Many representatives from the Ethiopian community attended the trial, and many were again present today at the sentencing. The Ethiopian Community Center in Seattle sent an email out saying that they planned to place flowers and candles on Hana’s grave in the Sedro-Woolley cemetery following the sentencing hearing. There will also be a celebration of Hana’s life at the Ethiopian Community Center in Seattle tonight, at 6pm pdt. The address is 8323 Rainier Ave South, Seattle, WA 98118. Phone: 206-325-0304.

May Hana rest in peace, never forgotten.

Note: Many thanks to Skagit Valley Herald reporter Gina Cole, KING-TV reporter Erik Wilkinson, and KIRO7 TV reporter Lee Stoll for their “real-time” Twitter feeds.

KING-TV Photo from Erik WIlkinson's Twitter feed

KING-TV Photo from Erik WIlkinson’s Twitter feed

Update on October 29 Sentencing of Larry and Carri Williams

Note: My blog post about the sentencing and jail terms is available here at Larry and Carri Williams: Sentenced to Long Jail Times.

Larry and Carri Williams are expected to appear in Skagit County Court tomorrow, October 29, at 9:30am Pacific Daylight Time, for sentencing following their convictions in the murder of their Ethiopian adopted daughter Hana, and for the assault of their Ethiopian adopted son Immanuel. The courthouse is expected to be packed, following the longest trial ever in Skagit County, Washington.

The jury announced their decision on September 9. Both Larry and Carri were taken immediately to jail that day. Sentencing was originally scheduled for October 8. My guess is that decisions regarding the placements of the Williams’ children needed to be settled prior to sentencing. I believe that their minor children will be placed with relatives. I have heard that parental rights for Immanuel have been terminated, which would mean he could be adopted by another family, but I have no confirmation of that yet.

The decision on sentencing is in the hands of Judge Susan Cook, who presided over the trial. The lawyers have been busy preparing documents for the judge to consider in making her decision.

Carri Williams was found guilty of homicide by abuse and of manslaughter of Hana. She was also found guilty of first degree assault of Immanuel. Here is a recent Skagit Valley Herald article on Carri Williams’ motion to drop manslaughter charge. My understanding is that the prosecutors will recommend 27 to 37 years in jail for Carri Williams.

Here is a Skagit Valley Herald article on Carri Williams’ treatment in jail.

Larry Williams was found guilty of manslaughter of Hana and of first degree assault of Immanuel. He has already spent about two years in jail while the case was pending and could get credit for that time. My understanding is that the prosecutors will recommend 14 to 18 years in jail for Larry Williams.

Here is a recent Skagit Valley Herald article on Larry Williams’ attorneys motion to dismiss the conviction.

Rachel Forde, one of Larry’s Snohomish County public defenders, has been consistent in her strategy for her client. In the course of Larry’s testimony during the trial, he blamed Carri for almost all that happened. The idea: his work schedule (noon to midnight, plus overtime) prevented him from knowing what was going on. The defense motion asks the judge to dismiss the conviction, but my sense is that this is simply an aggressive defense argument, and a very unlikely outcome. Ms. Forde also argues that Larry should receive a sentence of 5 years at most, which is also unlikely. Many folks felt Larry threw Carri under the bus during this trial, and that perspective is in place for sentencing as well. A hefty part of this defense motion included a study of adjustment issues for international adoptees, suggesting that Hana and Immanuel were responsible for the crimes committed against them. A lot of room under that bus, it seems. The tragedy continues.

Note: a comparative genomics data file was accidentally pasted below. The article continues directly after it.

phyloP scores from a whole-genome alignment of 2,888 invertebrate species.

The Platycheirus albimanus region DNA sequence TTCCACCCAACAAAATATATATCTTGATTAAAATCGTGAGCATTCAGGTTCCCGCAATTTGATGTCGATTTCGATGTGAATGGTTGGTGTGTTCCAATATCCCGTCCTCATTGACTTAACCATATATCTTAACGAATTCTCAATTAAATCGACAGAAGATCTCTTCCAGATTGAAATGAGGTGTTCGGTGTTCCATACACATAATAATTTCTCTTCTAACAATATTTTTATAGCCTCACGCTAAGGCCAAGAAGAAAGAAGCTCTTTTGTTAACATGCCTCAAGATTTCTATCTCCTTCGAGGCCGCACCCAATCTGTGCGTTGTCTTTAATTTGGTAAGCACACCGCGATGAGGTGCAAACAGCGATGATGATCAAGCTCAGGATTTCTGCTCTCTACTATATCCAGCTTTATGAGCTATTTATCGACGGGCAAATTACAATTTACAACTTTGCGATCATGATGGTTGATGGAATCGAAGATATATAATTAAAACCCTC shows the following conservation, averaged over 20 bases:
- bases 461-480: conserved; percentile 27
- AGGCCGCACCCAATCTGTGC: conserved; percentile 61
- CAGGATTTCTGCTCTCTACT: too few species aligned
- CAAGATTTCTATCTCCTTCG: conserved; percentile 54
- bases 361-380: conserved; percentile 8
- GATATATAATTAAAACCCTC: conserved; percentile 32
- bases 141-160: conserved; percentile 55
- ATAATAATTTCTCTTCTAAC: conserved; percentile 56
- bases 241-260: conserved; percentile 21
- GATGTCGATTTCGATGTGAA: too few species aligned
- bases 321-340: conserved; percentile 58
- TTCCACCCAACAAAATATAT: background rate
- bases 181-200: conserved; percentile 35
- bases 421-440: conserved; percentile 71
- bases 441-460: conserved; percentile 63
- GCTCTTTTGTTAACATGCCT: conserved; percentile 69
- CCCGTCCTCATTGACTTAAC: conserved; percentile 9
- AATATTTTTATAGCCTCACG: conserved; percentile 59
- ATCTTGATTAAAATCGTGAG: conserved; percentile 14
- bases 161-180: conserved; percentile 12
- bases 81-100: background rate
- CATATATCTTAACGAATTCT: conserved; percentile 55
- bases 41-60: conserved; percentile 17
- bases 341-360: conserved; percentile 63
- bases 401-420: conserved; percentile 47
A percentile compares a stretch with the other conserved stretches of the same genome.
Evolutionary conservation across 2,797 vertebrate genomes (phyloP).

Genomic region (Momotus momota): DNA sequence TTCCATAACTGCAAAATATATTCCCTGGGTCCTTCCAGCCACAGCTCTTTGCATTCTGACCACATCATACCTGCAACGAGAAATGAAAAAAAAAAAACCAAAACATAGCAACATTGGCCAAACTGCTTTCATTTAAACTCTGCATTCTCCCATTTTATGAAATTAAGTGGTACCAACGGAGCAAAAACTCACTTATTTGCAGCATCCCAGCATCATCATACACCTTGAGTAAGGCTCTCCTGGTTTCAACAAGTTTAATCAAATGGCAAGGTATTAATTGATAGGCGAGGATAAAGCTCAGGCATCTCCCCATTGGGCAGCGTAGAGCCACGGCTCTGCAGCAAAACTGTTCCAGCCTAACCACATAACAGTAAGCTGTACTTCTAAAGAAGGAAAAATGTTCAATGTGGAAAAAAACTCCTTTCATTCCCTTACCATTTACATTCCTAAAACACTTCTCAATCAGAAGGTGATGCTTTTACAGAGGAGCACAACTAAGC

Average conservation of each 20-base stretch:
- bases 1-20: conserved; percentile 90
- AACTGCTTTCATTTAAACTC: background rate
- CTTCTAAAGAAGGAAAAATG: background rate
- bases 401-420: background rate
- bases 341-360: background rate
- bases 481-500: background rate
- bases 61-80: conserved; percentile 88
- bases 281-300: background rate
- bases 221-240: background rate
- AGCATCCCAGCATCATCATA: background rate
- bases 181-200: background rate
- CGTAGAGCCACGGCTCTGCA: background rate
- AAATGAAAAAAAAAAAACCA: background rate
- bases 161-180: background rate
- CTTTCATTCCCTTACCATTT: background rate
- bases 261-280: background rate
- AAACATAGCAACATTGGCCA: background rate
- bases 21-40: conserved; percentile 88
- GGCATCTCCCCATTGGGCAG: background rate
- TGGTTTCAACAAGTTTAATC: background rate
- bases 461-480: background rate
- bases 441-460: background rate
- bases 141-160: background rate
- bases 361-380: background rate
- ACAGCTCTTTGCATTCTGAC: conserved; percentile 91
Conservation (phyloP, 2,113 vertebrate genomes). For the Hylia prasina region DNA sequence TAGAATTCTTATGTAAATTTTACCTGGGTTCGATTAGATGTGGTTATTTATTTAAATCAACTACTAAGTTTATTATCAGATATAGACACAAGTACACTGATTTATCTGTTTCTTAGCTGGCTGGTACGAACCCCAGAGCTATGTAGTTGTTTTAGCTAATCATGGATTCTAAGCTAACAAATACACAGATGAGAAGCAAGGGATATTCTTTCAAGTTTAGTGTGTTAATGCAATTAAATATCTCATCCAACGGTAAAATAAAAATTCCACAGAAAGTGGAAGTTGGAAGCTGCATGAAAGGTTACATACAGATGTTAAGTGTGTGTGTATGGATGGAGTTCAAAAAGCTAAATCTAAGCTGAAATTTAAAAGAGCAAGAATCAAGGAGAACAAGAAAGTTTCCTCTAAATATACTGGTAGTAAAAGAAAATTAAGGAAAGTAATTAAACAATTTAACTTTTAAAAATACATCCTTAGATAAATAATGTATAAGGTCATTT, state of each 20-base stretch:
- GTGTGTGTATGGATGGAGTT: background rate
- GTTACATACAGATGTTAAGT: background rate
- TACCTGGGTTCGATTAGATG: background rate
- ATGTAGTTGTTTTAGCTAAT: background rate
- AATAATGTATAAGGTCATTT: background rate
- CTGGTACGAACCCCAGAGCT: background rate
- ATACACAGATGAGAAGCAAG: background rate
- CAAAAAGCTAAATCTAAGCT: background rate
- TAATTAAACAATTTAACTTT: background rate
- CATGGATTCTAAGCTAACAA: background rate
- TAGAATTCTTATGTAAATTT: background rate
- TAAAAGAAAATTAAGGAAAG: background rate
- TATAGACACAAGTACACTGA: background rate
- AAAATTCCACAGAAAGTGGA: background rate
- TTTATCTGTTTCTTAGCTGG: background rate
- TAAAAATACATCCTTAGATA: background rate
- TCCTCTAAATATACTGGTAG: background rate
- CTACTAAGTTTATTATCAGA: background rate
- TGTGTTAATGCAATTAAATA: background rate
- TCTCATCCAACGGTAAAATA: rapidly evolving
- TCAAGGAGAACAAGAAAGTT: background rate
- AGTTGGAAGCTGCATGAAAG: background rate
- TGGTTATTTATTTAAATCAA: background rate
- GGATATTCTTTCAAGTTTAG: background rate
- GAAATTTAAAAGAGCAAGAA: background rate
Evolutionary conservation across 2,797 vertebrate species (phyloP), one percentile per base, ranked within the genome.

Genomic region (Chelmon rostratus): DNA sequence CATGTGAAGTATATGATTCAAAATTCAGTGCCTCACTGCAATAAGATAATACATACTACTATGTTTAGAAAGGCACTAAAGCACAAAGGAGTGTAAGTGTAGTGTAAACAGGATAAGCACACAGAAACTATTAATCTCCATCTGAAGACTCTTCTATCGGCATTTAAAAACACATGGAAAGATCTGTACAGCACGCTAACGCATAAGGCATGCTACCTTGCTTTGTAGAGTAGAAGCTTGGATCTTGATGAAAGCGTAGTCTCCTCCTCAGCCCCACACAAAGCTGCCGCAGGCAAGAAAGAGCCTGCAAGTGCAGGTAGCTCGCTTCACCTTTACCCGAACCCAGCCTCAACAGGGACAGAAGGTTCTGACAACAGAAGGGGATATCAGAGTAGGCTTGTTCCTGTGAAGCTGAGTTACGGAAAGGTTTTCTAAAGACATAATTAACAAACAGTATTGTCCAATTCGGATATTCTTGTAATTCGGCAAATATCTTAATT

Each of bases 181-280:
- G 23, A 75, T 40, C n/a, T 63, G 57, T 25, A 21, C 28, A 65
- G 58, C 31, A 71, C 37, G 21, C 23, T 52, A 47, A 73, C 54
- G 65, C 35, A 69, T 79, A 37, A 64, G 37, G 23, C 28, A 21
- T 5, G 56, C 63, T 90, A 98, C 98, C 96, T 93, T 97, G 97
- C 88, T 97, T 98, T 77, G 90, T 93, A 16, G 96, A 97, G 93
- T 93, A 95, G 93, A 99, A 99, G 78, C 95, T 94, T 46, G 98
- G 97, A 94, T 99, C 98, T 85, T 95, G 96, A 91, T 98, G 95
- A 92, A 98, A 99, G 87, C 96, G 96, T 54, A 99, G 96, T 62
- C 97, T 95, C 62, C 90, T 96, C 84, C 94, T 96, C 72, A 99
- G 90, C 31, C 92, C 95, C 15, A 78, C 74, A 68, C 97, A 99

The Skagit Valley Herald articles were all written by reporter Gina Cole, who has covered the trial since the first day of jury selection in July. You can access Gina’s articles on her Facebook page.

If you have trouble accessing the Skagit Valley Herald articles because of their limitations, try going to the links through a different browser (Safari, Chrome, etc.).

If you use Twitter, good sources for real-time updates during tomorrow’s sentencing are likely the following:

@Gina_SVH    This is Gina Cole, the reporter mentioned above.

@EricWilkinson    He’s a reporter for KING 5 news in Seattle.

@LeeStoll     She is a reporter for KIRO-TV in Seattle.

Follow updates on Twitter at #WilliamsTrial.

I have written extensively about this case over the past year, and I wrote about the trial every day that I attended. It’s hard to feel anything but sorrow, even as I believe justice was the outcome of the trial. Folks will be visiting Hana’s grave in the Sedro-Woolley cemetery after the sentencing hearing Tuesday morning, and I hope to get further word about a grave marker/headstone.

I will continue to write about Hana’s legacy.

May Hana never be forgotten. May Immanuel grow strong and unafraid.  May this horror never happen to another child.


Hana Alemu (Williams)

Hana Alemu (Williams)

David Guterson’s Op-Ed on Revamping WA State Adoption Laws

David Guterson is well-known for his books, such as Snow Falling on Cedars. He lives on Bainbridge Island, a quick ferry ride from Seattle, with his family. Like me, he is an adoptive parent, and has followed the Larry and Carri Williams’ case closely.

Today’s Seattle Times (September 12) included this op-ed by David, urging an overhaul of Washington State adoption laws.